Prepared by Joe Adams, M.D., Chair, MDDCSAM Public Policy Committee

Letters & Resolutions Endorsed by MDDCSAM in 2020

Comment on Network Adequacy of mental health and substance use services. In collaboration with the Maryland Parity Coalition, August 18, 2020. Signed by MDDCSAM.

Emergency recommendations on the Delivery of Mental Health and Substance Use Disorder Treatment via Telehealth to Aid Maryland’s Recovery from COVID-19. From the Parity At 10 Coalition and the MD Behavioral Health Coalition, July 14, 2020. Signed by MDDCSAM. 

Letter from the Public Justice Center to Governor Hogan for continuation of temporary Covid-related rent relief. July 2, 2020. Signed by MDDCSAM.

Letter regarding behavioral health funding to MD Congressional Delegation. June 25, 2020. Urges their assistance in directing federal funding to community behavioral health providers and in ensuring the continuation of increased flexibility in the delivery of telehealth and medication for opioid use disorder. Signed by MDDCSAM.

Resolution for a 1 per cent increase in state alcohol taxes to fund the Health Equity Resource Communities Initiative of the Maryland Citizens’ Health Initiative. This is modeled after the Health Enterprise Zones (HEZ) pilot which operated through 2016 reportedly demonstrated to have reduced ED visits and inpatient stays with significant cost savings greater than the amount invested. Signed by MDDCSAM. 

Recommendation for Improving Maryland's Public Behavioral Health System of Care.  November 2019, for the Maryland 2020 Legislative Session. Signed by MDDCSAM.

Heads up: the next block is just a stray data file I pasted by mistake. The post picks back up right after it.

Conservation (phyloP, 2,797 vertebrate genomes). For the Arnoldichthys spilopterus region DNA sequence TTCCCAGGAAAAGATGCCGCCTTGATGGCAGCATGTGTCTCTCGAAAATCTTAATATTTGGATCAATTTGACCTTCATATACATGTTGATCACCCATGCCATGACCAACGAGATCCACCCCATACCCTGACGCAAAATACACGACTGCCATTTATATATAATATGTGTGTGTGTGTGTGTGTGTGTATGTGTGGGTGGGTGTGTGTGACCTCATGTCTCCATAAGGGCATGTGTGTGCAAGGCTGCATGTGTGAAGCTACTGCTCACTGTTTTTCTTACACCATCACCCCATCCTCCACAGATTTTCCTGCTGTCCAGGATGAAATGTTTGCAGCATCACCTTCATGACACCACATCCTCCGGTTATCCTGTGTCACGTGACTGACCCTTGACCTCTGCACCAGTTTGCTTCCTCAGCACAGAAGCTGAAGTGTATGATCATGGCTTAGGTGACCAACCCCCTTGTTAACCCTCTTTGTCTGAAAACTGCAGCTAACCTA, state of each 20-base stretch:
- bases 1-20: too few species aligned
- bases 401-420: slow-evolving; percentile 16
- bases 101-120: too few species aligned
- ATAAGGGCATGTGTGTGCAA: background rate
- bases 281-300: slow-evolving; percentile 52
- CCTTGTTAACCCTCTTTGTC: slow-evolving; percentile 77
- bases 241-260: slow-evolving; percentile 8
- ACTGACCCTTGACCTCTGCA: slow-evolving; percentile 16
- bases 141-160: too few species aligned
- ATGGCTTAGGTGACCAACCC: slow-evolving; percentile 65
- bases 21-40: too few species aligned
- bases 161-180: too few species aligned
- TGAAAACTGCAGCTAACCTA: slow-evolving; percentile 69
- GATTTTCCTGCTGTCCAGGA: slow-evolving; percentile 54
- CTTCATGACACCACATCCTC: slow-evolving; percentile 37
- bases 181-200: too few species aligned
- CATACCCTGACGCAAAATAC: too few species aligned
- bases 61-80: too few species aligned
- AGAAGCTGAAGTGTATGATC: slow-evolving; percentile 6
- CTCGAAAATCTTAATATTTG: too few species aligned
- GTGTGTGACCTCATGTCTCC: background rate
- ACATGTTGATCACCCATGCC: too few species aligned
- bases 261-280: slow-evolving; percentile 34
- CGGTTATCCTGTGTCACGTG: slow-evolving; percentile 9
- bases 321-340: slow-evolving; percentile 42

See also MDDCSAM’s written testimony posted on this site. You can look up state legislation and hear oral testimony at

In 2020 the MDDCSAM Public Policy Committee has expanded with over 30 members having opted in to receive addiction-related legislative updates. Contact This email address is being protected from spambots. You need JavaScript enabled to view it. to learn how to participate on committee conference calls, or simply receive periodic updates.


Cannabis - Personal Use Amount – Legalization. HB 1506. Del. Moon.  Failed.

Changed certain personal use amounts to a civil offense. “Legalization” in the title refers to decriminalization of possession. MDDCSAM provided written and oral testimony in support with amendment to further reduce the amount of civil fines for possession and use.

Cannabis - Legalization, Taxation, and Regulation. HB 1400. Del. Moon et al. Failed.

MDDCSAM expressed it’s support of the sections on decriminalization and expungement but opposes legalization of cannabis manufacture, distribution and marketing. MDDCSAM testimony noted that non-commercial legalization could potentially minimize harms of both full commercial legalization and of prohibition. MDDCSAM provided written and oral testimony in opposition.

Public And Nonpublic Schools - Medical Cannabis - Policy For Administration During School Hours And Events. SB 604 / HB617 Sen Feldman et al, Del Steve Johnson, Kipke, et al. PASSED.

Authorizing additional caretakers in addition to a parent or legal guardian of an underage medical cannabis patient. Caretakers are authorized to administer medical cannabis in school. MDDCSAM communicated to the sponsor it’s support with the sponsor’s amendment.

Public Schools – Medical Cannabis – Guidelines for Administration to Students (Connor’s Courage). HB 331 Del Lisant, et al. PASSED.